The Center Stage with Pamela Kuhn centers around a different interview each week with a local, national or international artist from a variety of arts disciplines: music, theatre, fine arts, film, dance and literature. We discuss their art, current projects, upcoming performances, exhibitions or releases, and what it means to be an artist in the 21st century.
Hollywood: Her story is a finalist for the Colorado Book Awards in the Pictorial Category. Winners will be announced on May 30, 2020.Read More
Critique: A delight to browse the photographs that capture and document the women who worked in the movie business.
Whether your interest leans towards films or inspirational women, you’ll find a wealth of both in this epic, eye-catching book.Read More
The Academy of Motion Picture Arts and Sciences has announced this year’s Oscar winners! Let’s take a look at how the women fared in this 92nd year of Oscar history.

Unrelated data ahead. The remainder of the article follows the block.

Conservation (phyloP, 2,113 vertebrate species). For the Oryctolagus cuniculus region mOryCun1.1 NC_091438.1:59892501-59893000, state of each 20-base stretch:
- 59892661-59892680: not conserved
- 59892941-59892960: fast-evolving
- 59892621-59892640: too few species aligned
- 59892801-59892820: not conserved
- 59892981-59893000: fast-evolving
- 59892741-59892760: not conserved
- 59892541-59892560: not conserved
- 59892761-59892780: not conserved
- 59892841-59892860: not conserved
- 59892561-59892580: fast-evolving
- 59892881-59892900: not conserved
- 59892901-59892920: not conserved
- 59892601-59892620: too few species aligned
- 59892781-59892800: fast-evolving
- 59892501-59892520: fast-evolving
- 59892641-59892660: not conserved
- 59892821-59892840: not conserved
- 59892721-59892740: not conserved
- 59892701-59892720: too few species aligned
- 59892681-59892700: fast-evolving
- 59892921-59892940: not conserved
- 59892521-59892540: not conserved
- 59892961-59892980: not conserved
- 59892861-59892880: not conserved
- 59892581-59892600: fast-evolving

Mark Thompson talks to Jill Tietjen and Barbara Bridges about their book.
I have two great loves in my life: books and movies.
In Hollywood: Her Story, An Illustrated History of Women and the Movies, Barbara Bridges and Jill S. Tietjen write about 1,200 women who have contributed to the Hollywood film industry since its beginning.
Jill Tietjen and Barbara Bridges and their book Hollywood: Her Story featured on School for Startups Radio.
Guest: Jill Tietjen, Historian and Author; Barbara Bridges, Founder of Women+Film Festival; Co-Authors of “Hollywood: Her Story, an Illustrated History of Women and the Movies”
Here’s something we know for sure: The Oscar winner for Best Director will not be a woman. None of the women who directed successful and critically acclaimed films in 2019 – like Greta Gerwig for “Little Women” or Lulu Wang for “The Farewell” – were nominated. That’s not a big surprise since the Academy has only ever nominated five women for “best director” and only one has actually won it. But here’s something I bet will surprise you – back in the earliest days of Hollywood, the highest-paid director in the industry was a woman. In fact, women pretty much ran showbiz in the silent film era. What changed?